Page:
Totally Team Coyote
So we all grew up watching Roadrunner cartoons, right? And that silly little bird, while definitely having a sadistic streak, doesn’t seem all bad. In fact, he’s kind of cute, which makes rooting against the coyote, who is admittedly trying to make a meal out of him, seem like the right thing to do.
Lies. It was all lies.
Little did I know how bloodthirsty these angry birds were until I watched one kill a tarantula in front of my motel room door in Big Bend, TX. You read that right…a tarantula. And perhaps you also noticed how I said RIGHT IN FRONT OF MY ROOM, where one would hardly expect to see a cage match of such colossal proportions.
Now I’m all about wildlife, but staying at the Chisos Mountains Lodge, the only accommodations located within 900,000-acre Big Bend National Park, takes animal viewing to a whole new level. Not only did I get to watch a life-and-death struggle within inches of where I was sleeping (though obviously not through the night once I knew that there were tarantulas out there), but I also got blocked from returning to the hotel by a pair of mule deer that were locking horns alongside the hiking trail, reminding me that while I might think I’m at the top of the food chain, my chewed-up fingernails are no match for a set of hooves or horns.
So I run to tell Terri all about my morning.
Me: You won’t believe what I just saw. A roadrunner and a tarantula were fighting outside my door.
Terri, totally skeptical: Right. And then the coyote showed up with a delivery from ACME.
Me: Seriously. It was horrible! I wanted to save the spider, but I couldn’t figure out how to grab it. Cause it was big. And hairy. And the bird was really mean!
Terri: You were trying to grab a tarantula? Aren’t they poisonous?
Me: So maybe it wasn’t my smartest move.
Terri: You’ve done stupider things.
Note that at this point I didn’t bring up the fact that Terri tries to pet every young furry creature we come across, without ever considering that their large and angry mommas might not appreciate her fondling their offspring. I was still too excited about the deer.
Me: And then I was walking up the trail and found myself surrounded by a herd of deer! And two of them started head-butting! I had to wait until they stopped fighting to get around them.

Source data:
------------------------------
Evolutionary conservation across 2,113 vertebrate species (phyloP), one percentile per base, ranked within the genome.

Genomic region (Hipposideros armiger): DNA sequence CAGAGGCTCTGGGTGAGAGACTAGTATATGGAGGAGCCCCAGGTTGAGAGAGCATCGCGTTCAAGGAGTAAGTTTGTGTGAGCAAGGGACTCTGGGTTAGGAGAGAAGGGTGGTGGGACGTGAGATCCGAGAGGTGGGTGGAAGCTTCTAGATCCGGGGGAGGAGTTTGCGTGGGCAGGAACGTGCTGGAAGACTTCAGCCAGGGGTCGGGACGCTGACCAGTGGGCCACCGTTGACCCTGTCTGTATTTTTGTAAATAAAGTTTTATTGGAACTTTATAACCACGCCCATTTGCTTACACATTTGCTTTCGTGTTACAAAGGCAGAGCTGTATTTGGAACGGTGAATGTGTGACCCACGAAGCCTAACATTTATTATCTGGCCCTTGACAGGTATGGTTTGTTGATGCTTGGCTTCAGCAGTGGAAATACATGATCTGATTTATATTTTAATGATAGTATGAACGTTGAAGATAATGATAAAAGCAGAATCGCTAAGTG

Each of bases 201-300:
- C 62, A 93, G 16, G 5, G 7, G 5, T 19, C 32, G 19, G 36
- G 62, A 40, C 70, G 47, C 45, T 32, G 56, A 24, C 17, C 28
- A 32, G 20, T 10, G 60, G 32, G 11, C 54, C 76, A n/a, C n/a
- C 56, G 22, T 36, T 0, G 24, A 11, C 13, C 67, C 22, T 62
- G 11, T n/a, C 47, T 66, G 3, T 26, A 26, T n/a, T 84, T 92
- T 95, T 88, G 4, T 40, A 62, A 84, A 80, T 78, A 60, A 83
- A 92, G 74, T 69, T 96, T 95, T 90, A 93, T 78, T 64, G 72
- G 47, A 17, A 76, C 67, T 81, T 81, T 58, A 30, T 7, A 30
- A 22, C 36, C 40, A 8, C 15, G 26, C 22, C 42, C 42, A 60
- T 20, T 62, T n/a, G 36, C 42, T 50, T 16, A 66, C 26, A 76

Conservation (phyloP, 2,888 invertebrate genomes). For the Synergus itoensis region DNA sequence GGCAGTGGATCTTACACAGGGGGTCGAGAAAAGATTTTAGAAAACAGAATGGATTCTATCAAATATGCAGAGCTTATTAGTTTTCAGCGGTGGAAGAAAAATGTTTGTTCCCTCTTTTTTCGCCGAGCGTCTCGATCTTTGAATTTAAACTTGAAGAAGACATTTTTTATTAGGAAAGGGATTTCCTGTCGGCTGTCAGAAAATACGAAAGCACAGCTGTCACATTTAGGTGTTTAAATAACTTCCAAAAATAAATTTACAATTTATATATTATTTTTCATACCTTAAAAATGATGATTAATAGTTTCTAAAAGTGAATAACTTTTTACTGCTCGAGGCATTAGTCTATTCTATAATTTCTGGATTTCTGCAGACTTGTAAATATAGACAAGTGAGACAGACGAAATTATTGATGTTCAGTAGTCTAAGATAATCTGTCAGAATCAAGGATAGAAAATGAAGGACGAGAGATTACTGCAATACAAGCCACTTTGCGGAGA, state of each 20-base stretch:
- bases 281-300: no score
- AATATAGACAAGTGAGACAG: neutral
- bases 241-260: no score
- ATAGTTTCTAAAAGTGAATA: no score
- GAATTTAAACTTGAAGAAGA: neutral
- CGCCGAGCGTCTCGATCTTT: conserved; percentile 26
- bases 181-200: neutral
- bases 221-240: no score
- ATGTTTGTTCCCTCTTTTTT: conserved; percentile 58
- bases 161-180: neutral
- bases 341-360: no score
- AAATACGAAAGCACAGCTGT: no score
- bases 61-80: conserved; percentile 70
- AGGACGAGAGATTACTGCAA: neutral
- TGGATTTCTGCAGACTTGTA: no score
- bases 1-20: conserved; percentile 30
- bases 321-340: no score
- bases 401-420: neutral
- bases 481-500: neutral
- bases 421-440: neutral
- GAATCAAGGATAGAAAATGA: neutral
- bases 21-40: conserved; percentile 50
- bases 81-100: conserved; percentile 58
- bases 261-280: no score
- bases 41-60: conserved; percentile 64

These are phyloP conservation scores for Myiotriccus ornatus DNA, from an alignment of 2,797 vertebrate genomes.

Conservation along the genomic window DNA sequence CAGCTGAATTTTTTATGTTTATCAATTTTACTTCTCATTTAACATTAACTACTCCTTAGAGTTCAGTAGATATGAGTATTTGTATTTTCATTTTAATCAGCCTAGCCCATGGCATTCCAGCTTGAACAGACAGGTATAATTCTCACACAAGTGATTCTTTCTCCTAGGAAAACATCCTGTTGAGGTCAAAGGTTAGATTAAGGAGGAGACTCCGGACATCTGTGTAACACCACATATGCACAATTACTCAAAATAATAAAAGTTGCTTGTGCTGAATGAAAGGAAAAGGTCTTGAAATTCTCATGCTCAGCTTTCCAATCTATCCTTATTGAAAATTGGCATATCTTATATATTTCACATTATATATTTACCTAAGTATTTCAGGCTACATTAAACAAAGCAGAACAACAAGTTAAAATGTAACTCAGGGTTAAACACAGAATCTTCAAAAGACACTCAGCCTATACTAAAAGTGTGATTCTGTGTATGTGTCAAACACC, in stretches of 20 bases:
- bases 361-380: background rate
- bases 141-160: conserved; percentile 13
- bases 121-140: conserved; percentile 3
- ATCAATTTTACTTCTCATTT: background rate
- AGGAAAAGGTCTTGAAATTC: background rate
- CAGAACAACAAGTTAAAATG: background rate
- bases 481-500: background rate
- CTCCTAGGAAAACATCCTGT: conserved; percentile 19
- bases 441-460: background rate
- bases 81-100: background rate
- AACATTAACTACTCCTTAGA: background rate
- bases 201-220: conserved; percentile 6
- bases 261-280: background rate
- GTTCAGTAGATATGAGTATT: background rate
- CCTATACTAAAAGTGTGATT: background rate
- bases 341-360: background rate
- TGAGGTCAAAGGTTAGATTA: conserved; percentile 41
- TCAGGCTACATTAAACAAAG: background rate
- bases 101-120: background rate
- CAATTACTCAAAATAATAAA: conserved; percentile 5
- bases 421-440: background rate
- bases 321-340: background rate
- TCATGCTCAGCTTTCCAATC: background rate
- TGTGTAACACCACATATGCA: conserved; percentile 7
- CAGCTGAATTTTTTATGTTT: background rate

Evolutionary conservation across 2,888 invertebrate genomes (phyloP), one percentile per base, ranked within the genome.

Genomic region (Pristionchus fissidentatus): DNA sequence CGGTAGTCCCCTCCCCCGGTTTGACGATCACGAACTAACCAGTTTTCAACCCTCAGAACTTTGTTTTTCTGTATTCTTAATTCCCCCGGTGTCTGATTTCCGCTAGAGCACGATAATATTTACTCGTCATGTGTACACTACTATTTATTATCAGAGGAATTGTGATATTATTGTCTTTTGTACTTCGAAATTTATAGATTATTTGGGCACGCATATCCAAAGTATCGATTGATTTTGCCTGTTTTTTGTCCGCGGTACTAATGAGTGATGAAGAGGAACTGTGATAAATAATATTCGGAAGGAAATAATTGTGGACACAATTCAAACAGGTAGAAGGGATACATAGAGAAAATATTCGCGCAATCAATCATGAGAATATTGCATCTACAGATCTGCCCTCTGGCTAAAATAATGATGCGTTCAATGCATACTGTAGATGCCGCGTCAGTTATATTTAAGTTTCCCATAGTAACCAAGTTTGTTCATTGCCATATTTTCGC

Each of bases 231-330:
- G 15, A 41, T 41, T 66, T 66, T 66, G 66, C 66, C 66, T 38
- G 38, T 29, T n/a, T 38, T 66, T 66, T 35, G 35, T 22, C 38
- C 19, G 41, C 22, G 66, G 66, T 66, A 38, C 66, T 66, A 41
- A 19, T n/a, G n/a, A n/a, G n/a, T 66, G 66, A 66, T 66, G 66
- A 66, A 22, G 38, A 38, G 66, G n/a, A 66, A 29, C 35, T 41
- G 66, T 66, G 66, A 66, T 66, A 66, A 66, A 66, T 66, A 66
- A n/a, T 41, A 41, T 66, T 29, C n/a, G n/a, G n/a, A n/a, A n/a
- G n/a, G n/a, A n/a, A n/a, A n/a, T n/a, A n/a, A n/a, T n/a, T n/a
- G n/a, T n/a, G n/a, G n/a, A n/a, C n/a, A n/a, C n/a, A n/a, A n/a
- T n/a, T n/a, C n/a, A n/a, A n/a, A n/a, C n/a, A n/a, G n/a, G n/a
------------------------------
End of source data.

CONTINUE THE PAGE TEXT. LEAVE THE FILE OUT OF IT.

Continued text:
Terri: You have literally been gone like 15 minutes. You’ve tried to pick up a tarantula and been accosted by angry deer. Do you have some kind of death wish?
Me: No, but I do have video!
Of course, all was forgiven.
At this point, our guide, Mike Davidson, shared a wealth of knowledge about the wildlife around Big Bend, which is home to 3,600 species of insects and animals, and 450 species of birds. He shared the fact that tarantulas, while poisonous, aren’t really going to kill you, and that roadrunners, despite their good Warner Brothers’ PR, are actually really vicious birds that will fight just about anything, including lizards and small rattlesnakes, which they kill by bashing them with their beaks. Starting to make you feel kind of bad for the coyote, isn’t it?
I have all this in mind the next day when Mike says that we’re going to take a hike up the Lost Mine Trail. But I didn’t need to worry about the creepy things and killer birds, because there are bigger things to be concerned about.
Terri: There sure are a lot of mountain lion warning signs around here. That’s kind of scary. What do we do if we see one?
Me: We run. And I hope I run faster than you.
Turns out that we needn’t have worried about the mountain lions either, because the people coming down from the mountain stopped to tell us about the black bear they saw…about 20 feet ahead.
Terri: Dear God. Is there anything in this country that won’t kill us?
Me: Well, I’ve heard the tarantulas are pretty harmless.
We make it to the top of the 6,850-foot peak with about 100 stops on the way to take photos of the stupendous landscapes, and to double-check that no large carnivores are waiting to take us down as we are obviously far easier prey than any creature that lives in such a contentious environment.
Vanessa: So Mike, are there any other animals that we need to know about—any other creatures unique to Big Bend?
Mike: Well, there is a goat. But he’s harmless. He’s the mayor of Lajitas.
Of course he is.
If You Go
There are numerous places to stay around Big Bend, TX, but for a truly authentic experience, make reservations (well before you want to visit, because it books up fast) at the Chisos Mountains Lodge located within the park. In addition to wildlife viewing, there are also 200 miles of trails within the park for every level of ability, so you can get your exercise (especially if you end up running from a bear or mountain lion, or even a raging roadrunner).
Chisos Mountains Lodge: To learn more about accommodations within the park, check out www.chisosmountainslodge.com. Reservations for 2019 (that is not a typo) are now open. While not fancy, the rooms (which run about $148 a night) put you right in the center of a whole lot of animal action.
For more information, www.visitbigbend.com, or call the Brewster County Tourism Council at 432-386-5635.